Dr. Reichler’s Bio 301M   MWF 9-10am    Print Name:____________KEY_______________
Exam #1   February 13, 2006

    Read each question carefully and don’t hesitate to ask if a question seems unclear.  If possible, answer each question in the space provided, but if needed, continue on the back.  If you use a drawing as part of your answer, be sure to also include a written explanation. These questions have specific answers, although for some, more than one answer is possible.  To receive full credit you must clearly and fully answer the question being asked.  This exam is worth 103 points with the points for each question noted in parentheses.

1. Why is using disproof more certain than looking for proof? (8 pts)
Positive proof can be misleading as positive data does not always mean something is true.  Additionally, using positive proof can lead us to favor a single hypothesis.  Disproof is more certain because once something is shown to be false, it is always false.  Plus using disproof leads us to look for multiple hypotheses thereby not getting stuck on one.

2. Using rules 1 and 2 of Strong Inference, the parts prior to doing an experiment, answer the following question:  What is the function of the non-coding part of human DNA? (8 pts)
Create multiple hypotheses:  Non-coding DNA controls gene expression.  Non-coding DNA is used as an energy source.  Non-coding DNA has no information at all.  Design an experiment or experiments to disprove the hypotheses:  Eliminate the non-coding DNA and check if cell what functions are lost.

3. If nine nucleotides are deleted in the coding region of a gene, what will be the effect on the protein produced? (8 pts)
Three amino acids will be missing, the rest of the sequence will be normal.

4. Is a cell with 11 chromosomes haploid or diploid?  How do you know? (4 pts)
Haploid.  Diploid chromosomes come in pairs, which would mean an even number of chromosomes.

5. Relate two of the five definitions of genes that we discussed in class to each other.  Do not simply list the definitions, but describe how they can be related together. (8 pts)
Any of:  Genes code for proteins that when they malfunction can cause diseases.  Genes code for proteins that lead to heritable traits.  When genes are replicated that leads to heritable traits.  Genetic diseases can be inherited and/or replicated.  Genes code for proteins that control development.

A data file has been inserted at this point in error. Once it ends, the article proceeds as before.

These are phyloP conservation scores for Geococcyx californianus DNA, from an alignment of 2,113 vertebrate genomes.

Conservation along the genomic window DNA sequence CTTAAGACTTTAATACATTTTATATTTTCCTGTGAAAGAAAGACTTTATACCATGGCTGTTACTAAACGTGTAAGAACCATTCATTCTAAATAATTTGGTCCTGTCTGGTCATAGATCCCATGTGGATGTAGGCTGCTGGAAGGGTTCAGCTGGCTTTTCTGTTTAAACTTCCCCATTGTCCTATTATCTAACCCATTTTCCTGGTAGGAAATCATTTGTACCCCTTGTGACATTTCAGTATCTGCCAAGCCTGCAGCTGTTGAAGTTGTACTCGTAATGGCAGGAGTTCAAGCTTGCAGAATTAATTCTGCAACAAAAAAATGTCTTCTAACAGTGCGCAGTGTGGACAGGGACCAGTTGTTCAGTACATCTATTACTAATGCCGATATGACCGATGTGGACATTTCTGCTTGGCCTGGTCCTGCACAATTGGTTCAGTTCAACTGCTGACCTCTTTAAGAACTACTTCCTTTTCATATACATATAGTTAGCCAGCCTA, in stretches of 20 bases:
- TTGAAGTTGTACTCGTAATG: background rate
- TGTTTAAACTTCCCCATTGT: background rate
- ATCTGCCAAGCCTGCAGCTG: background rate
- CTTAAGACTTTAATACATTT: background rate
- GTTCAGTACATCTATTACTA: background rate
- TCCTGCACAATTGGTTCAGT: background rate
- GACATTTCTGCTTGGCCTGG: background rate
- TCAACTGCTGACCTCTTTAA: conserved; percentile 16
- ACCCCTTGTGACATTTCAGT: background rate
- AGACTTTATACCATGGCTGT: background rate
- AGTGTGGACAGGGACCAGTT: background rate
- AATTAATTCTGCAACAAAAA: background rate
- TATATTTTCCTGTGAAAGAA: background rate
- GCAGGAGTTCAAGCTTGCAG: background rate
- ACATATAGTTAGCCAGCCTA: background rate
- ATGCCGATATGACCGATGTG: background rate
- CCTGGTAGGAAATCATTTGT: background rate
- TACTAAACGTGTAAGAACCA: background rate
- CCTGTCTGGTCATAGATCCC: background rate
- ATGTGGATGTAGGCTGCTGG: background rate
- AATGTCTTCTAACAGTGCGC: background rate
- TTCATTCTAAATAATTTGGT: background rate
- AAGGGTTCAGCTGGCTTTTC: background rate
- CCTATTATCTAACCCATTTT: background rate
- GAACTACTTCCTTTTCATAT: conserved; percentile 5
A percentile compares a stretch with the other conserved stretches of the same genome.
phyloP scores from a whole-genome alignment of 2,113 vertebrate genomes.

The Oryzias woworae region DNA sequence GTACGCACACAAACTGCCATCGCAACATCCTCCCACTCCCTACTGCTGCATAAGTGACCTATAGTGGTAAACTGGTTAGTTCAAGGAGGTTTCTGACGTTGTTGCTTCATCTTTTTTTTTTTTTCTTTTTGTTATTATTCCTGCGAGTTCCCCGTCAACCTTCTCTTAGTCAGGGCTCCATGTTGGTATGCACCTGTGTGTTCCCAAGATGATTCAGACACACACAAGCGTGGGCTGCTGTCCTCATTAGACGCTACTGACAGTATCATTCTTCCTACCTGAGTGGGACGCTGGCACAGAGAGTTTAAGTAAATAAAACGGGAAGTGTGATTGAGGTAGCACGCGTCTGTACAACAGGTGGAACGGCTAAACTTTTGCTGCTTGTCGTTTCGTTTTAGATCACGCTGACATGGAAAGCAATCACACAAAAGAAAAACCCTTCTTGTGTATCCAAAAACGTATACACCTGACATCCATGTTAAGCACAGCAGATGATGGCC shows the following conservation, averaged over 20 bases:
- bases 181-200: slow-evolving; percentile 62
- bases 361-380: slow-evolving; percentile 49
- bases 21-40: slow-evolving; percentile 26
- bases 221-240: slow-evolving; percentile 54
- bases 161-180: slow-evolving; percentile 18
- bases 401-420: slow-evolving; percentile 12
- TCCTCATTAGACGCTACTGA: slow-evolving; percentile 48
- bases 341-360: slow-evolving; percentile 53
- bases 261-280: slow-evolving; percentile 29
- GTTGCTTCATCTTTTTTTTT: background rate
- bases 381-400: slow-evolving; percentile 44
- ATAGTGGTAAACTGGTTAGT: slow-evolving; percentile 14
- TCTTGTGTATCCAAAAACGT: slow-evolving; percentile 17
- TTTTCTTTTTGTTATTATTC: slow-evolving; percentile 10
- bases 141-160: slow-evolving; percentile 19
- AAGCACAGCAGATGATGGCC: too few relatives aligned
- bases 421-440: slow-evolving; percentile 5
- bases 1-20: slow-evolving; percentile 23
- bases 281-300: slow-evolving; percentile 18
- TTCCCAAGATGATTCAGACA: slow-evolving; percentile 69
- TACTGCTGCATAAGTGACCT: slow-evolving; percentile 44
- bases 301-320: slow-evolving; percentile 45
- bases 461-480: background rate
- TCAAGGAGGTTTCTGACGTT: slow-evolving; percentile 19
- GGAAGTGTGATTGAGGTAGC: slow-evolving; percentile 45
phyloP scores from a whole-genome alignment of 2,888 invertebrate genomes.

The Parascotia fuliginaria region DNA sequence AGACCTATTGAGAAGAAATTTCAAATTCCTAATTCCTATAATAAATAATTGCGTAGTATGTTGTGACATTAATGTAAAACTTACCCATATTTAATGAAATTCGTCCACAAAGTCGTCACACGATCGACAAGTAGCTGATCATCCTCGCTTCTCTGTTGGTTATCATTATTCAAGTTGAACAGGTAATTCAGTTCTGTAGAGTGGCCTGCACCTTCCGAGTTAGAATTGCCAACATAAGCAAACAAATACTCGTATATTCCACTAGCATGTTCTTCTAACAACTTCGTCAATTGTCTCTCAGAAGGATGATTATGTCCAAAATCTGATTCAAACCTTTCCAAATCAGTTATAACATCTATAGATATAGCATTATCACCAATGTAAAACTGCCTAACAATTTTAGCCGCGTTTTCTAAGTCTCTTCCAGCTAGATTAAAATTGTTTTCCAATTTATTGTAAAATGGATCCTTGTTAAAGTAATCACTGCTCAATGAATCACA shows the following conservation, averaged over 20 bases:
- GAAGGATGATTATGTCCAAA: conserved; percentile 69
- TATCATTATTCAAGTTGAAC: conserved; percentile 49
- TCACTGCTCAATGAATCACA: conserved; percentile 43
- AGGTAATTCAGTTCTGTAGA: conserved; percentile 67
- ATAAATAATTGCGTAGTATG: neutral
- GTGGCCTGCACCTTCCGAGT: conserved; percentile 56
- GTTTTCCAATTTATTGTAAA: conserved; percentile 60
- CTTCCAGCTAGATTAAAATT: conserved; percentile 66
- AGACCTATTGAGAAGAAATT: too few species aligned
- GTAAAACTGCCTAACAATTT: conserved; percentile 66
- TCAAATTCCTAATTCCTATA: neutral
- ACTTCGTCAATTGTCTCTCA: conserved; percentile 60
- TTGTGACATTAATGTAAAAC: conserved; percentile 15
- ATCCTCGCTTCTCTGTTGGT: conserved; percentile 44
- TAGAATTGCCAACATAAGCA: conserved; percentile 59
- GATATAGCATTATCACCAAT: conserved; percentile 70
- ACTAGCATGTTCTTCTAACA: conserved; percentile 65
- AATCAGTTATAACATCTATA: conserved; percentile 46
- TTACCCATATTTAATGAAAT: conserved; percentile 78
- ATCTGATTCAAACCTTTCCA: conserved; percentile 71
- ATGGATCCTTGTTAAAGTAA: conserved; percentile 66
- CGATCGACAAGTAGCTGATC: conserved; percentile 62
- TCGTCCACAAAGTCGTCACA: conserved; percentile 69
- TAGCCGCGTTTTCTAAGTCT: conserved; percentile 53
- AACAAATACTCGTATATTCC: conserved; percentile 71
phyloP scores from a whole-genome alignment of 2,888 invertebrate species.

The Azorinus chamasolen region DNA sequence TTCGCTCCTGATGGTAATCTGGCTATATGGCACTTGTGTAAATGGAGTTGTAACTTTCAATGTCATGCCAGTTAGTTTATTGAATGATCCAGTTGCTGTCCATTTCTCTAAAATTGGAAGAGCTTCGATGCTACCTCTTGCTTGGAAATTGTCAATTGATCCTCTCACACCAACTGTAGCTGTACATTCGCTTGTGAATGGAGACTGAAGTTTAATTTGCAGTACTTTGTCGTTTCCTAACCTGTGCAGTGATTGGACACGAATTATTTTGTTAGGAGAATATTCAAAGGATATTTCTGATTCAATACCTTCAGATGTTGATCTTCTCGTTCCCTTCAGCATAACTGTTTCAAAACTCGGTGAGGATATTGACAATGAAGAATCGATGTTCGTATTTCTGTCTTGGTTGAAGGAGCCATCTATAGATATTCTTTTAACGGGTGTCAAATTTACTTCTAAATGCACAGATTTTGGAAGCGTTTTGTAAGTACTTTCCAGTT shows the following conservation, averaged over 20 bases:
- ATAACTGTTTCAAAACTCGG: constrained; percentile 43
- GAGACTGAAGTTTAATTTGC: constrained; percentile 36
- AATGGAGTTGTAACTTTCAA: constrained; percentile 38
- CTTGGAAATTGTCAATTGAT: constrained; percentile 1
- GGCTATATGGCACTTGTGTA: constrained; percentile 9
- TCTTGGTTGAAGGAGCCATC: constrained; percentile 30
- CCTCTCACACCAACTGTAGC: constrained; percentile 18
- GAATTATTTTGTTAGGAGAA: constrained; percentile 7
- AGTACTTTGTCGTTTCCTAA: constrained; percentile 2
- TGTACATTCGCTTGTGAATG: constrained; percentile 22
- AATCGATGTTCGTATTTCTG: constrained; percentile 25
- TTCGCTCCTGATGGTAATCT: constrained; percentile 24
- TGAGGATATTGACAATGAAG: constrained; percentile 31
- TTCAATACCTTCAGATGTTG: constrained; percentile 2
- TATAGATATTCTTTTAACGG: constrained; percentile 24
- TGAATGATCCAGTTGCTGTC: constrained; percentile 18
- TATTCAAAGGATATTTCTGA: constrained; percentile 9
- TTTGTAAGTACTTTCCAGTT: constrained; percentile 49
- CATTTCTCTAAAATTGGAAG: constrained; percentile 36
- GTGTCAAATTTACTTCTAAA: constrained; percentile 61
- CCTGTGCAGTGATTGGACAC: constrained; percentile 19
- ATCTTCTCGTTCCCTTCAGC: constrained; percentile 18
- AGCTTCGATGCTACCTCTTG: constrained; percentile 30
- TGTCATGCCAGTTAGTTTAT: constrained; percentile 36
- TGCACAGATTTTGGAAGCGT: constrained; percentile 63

6. Would a species that reproduces sexually or asexually have an advantage in an environment that is not changing?  Why? (4 pts)
Asexual reproduction would be favored because it can produce more offspring, and this constant environment does not require much genetic diversity.  OR  What works now will work later so diversity might be bad while consistency is good.

7. If the trait for liking chocolate is controlled by a single gene with two alleles (L= likes chocolate; H= hates chocolate) and two parents who like chocolate have a child who hates chocolate, which allele is dominant, and what are the genotypes of the parents?  (Show your work for partial credit.) (8 pts)
Hating chocolate is recessive.  Both parents are heterozygous.

8. Female A has a mutation in her mitochondrial DNA.  In the third generation, which individuals will inherit this mutation?  Explain. (8 pts)
1                        Female A
2        Male B                                Female C
                  /\                                       /\
3   Male D    Female E        Male F        Female G

Male F and Female G.  MtDNA is inherited only through the mother, Female C.

9. A single gene codes for baldness with two alleles (B= dominant not bald; b= recessive bald).  Two parents who are not bald have 100 children, 50 girls and 50 boys.  None of the daughters are bald while half of the sons are bald.  How is this possible?  What are the genotypes of the parents?  (Show your work for partial credit.) (8 pts)
The baldness gene is on the X chromosome (sex-linked).  XB Y and XB Xb.
note:  Many students answered Bb x Bb.  This will yield 25% bald children, but no difference in the chance of baldness in boys or girls.

10. What effect would there be on evolution if DNA replication made no errors? (8 pts)
The number of individuals with a certain trait could change, but no new traits (genes or alleles) would be introduced.

11. How can one quantify the most evolutionarily successful individuals in a population? (4 pts)
The individual who passes on the most genes OR who reproduces the most.

12. One group of scientists publishes a paper showing that two populations of rabbits can produce fertile offspring and are therefore the same species.  Another group subsequently publishes a paper showing that the two populations of rabbits are not the same species.  The data of the first group is correct.  What data did the second group present? (8 pts)
That in nature the two populations of rabbits do not reproduce.

13. If someone is studying a population of wild pigs, and they notice that there has been a decrease in genetic diversity, what are two explanations for the population’s decrease in genetic diversity? (8 pts)
A bottleneck occurred or stabilizing selection occurred.  (Directional selection can also sometimes lead to decreased genetic diversity.)

14. Are humans evolving?  Why or why not? (8 pts)
Yes.  We have genetic diversity, and not everyone can reproduce.  6/8 for No, we do have genetic diversity, but there is little limit on reproduction.

Bonus:  Humans and chimpanzees share about 98% of our DNA.  Would you expect to find the differences in coding regions or non-coding regions of the DNA?  Why? (3 pts)
Non-coding regions.  Coding regions code for proteins, etc and changes will likely lead to problems.  Changes in non-coding DNA would not have a direct effect on the organism.